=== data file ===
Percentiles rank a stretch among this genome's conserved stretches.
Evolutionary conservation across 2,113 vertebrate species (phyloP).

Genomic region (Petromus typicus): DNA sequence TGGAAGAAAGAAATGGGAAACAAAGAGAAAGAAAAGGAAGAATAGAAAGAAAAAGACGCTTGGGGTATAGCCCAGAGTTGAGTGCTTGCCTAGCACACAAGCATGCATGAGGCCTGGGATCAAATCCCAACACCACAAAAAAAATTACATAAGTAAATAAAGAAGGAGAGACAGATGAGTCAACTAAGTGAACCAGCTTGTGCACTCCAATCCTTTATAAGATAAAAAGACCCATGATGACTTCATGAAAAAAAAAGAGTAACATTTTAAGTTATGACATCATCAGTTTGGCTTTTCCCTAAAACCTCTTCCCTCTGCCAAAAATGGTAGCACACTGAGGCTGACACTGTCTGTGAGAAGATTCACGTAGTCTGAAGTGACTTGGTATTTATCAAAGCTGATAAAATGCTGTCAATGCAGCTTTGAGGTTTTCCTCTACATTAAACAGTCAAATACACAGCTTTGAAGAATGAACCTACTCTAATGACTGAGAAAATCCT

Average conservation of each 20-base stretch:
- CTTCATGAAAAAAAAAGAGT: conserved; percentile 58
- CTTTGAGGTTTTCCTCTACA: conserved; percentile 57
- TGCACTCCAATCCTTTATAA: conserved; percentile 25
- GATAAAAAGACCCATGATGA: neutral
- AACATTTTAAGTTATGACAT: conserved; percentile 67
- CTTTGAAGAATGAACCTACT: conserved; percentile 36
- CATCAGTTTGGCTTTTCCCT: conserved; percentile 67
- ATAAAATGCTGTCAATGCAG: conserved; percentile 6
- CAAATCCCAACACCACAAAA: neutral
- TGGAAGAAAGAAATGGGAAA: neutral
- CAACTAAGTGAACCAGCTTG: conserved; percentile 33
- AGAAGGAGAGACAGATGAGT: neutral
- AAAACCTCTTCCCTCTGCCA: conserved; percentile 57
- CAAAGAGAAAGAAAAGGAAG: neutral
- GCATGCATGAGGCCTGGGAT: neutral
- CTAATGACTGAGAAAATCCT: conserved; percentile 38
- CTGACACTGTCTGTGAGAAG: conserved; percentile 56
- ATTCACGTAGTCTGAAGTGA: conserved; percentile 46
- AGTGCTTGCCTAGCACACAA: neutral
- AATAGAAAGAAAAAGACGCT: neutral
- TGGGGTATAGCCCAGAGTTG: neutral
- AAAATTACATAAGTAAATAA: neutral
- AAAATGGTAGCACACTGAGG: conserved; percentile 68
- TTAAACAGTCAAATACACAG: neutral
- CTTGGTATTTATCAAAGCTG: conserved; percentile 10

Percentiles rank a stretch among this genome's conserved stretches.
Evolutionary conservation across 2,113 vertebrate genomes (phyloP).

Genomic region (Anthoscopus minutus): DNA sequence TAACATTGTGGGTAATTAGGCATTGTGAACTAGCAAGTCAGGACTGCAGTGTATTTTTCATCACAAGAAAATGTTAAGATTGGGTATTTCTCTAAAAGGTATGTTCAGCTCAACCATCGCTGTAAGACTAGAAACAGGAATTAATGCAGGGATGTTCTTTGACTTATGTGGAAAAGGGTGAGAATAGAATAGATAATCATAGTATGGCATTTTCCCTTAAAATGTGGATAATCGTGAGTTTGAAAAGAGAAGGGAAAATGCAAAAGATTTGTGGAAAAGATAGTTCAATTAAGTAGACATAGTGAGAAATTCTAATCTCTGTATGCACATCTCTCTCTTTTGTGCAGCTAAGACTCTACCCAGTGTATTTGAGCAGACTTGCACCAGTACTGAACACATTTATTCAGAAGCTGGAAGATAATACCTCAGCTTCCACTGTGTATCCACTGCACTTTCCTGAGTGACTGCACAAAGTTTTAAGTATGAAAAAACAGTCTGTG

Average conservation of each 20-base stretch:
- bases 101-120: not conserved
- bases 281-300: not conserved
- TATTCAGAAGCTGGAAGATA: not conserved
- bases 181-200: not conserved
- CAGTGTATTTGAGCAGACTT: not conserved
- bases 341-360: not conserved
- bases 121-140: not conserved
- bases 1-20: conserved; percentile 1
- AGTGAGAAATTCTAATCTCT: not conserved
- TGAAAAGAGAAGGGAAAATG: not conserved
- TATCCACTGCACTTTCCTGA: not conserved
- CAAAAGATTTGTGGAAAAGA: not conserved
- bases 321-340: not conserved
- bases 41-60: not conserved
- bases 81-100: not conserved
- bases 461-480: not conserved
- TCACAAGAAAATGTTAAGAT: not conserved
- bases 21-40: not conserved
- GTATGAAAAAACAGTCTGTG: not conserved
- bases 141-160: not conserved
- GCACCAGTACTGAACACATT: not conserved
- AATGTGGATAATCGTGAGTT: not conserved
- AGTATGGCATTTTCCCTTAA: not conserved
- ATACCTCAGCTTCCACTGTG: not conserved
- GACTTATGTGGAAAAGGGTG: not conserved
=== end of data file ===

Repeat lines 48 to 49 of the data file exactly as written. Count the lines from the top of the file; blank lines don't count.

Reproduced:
- bases 81-100: not conserved
- bases 461-480: not conserved